The negative for this image was on the end of a roll and suffered some fogging by light at the right hand edge, and has been digitally restored though some damage remains

85-10l-16: Buoys, Sammy’s Point, 1985 – River Hull

28th November

Several tankers are moored by John H Whitaker (Tankers) Ltd’s wharf in the foreground on the Garrison Side (east bank) of the river, including the Humber Renown and Newdale H, while on the other side the moored vessels include the Maureen Anne W along with a number of barges and others.

At the centre of the opposite bank is Bishop Lane Staithe and Ellerman’s House. You can just see the top of the Guildhall Tower above the closer buildings and on the rooftop of one of these just to the right stand a small group of men, looking at and perhaps plotting the future of the area.

85-10l-21: The Old Harbour, River Hull, 1985 – River Hull

29th November

Taken from beside the River Hull, the aggregates wharf had its street entrance on Tower St, roughly opposite where the Holiday Inn now stands. The sand and gravel was landed at the wharf, some coming by barges from around the Trent. Latterly I think it may have been owned by Tarmac Quarry Products Ltd.

In the background you can see the recently completed Myton Bridge, or rather the approach to it, Garrison Way, and the spiral pedestrian access to it from Tower St. The large sheds beyond are in the area now occupied by The Deep.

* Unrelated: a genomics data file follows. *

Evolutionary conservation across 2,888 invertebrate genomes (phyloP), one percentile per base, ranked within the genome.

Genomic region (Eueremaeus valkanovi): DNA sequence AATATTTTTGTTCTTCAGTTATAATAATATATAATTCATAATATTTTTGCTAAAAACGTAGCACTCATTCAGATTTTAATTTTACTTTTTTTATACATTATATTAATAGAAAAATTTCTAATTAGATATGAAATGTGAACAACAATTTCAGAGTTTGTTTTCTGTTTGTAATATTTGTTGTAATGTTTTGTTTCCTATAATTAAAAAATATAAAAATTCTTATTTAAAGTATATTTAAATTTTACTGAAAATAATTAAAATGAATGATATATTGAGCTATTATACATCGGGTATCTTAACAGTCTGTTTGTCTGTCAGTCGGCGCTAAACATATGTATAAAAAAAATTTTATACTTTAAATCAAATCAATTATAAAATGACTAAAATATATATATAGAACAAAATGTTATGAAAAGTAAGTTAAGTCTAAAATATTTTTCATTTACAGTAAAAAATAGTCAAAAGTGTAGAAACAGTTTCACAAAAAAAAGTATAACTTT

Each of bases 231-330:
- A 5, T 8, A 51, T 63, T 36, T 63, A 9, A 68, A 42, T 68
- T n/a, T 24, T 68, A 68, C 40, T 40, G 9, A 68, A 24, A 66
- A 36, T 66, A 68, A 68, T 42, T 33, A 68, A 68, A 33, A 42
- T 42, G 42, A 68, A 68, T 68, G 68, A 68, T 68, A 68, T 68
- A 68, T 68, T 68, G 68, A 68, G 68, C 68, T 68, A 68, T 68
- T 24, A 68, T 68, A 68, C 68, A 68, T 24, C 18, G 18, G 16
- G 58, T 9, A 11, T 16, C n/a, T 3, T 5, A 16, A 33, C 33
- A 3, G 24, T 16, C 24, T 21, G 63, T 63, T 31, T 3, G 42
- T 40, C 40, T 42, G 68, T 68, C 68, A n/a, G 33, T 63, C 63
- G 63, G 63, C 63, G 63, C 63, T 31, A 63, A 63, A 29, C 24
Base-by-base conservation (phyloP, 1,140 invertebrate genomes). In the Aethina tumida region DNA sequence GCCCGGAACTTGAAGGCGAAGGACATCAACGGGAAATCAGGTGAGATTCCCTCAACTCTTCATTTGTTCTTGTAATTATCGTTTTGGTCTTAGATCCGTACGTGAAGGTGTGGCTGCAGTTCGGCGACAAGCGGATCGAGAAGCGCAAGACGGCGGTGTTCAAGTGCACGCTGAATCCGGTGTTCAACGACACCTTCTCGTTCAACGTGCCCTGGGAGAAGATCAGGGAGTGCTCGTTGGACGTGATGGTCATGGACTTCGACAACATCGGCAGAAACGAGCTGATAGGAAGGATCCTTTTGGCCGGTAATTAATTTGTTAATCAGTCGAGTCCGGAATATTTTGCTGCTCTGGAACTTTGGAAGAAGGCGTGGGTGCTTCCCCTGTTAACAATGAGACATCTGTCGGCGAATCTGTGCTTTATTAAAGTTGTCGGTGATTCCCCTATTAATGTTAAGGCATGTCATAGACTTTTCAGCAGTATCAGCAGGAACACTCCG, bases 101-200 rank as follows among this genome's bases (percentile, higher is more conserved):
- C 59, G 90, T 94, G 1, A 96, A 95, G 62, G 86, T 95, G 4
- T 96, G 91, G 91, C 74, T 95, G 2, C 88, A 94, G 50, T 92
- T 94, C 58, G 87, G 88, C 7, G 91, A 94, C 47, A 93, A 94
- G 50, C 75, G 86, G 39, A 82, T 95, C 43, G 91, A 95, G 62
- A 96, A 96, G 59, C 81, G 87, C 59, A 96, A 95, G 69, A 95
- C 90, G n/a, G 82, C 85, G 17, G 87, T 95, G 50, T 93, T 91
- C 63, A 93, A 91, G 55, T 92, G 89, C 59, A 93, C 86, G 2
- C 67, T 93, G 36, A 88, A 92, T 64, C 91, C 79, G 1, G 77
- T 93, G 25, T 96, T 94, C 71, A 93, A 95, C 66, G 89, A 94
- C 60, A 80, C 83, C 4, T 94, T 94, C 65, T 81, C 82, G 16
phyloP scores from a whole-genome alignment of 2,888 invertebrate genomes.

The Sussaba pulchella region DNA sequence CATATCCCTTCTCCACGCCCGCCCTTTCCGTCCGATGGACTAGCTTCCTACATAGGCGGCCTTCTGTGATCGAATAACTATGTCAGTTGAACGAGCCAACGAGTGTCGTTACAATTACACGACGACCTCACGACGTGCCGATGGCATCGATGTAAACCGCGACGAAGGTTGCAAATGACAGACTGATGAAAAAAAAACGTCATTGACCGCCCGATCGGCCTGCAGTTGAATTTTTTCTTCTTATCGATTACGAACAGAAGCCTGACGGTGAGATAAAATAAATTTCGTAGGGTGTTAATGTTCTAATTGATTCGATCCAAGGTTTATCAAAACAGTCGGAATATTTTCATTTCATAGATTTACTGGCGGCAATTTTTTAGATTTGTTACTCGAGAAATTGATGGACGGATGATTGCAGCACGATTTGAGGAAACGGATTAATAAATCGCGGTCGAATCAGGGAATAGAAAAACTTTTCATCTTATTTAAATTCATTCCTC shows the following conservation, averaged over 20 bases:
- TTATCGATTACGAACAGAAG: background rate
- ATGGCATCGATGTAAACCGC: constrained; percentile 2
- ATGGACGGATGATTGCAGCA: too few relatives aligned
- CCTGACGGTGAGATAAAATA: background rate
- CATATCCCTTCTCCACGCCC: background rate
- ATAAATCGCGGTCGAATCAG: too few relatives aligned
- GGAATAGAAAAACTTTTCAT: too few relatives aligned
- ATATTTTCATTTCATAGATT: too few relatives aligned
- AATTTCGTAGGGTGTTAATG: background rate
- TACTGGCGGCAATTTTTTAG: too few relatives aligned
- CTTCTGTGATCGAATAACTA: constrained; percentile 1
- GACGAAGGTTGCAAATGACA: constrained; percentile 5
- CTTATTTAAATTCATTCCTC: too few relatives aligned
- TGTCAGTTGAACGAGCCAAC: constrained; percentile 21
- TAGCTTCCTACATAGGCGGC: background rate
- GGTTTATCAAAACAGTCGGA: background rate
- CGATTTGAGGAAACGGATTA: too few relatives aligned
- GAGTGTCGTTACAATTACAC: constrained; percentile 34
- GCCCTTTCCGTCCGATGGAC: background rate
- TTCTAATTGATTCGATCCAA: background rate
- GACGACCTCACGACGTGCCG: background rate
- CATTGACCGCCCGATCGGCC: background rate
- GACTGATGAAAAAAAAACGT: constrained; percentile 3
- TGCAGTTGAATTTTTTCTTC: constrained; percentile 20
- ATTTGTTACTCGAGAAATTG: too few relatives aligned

85-10l-23: Tower St Sand and gravel wharf, Garrison Side, 1985 – River Hull

30th November

Taken a few feet from the previous image it shows the same pile of gravel and brick building, but also the fence between the wharf and the property immediately to its north on the river bank.

The painted writing on the wooden board attached to the property is difficult to make out, though the words TOWER STREET WHARF are reasonably clear and the name across the bottom ends in HAM. The name at the extreme left is only part visible, ‘….pso. ….tics’ but is revealed in the next image.

85-10l-24: Tower St Sand and gravel wharf, Garrison Side, 1985 – River Hull

1st December

My final view of the brick building on the sand and gravel wharf was from a few feet further on and shows a more frontal view. The company name on the board on this building on Tower Street Wharf is no clearer, but the premises at the left of the image – immediately to the north on the riverside are shown to be those of ‘thompson plastics – vacuum moulding and fabrication’.

Established in 1977 as Thompson Plastics (Hessle) Ltd, in 1989 it became Thompson Plastics (Hull) Limited was the subject of a management buyout in 2008, when it employed 560 people at its head office in Hessle but together with went into administration the following year, though parts of the Thompson Plastic Group remained viable. One of its main businesses was producing plastic mouldings for use in caravans.

85-10l-26: Tower St Sand and gravel wharf, Garrison Side, 1985 – River Hull

You can see the new pictures added each day at Hull Photos, and I post them with the short comments above on Facebook.
Comments and corrections to captions are welcome here or on Facebook.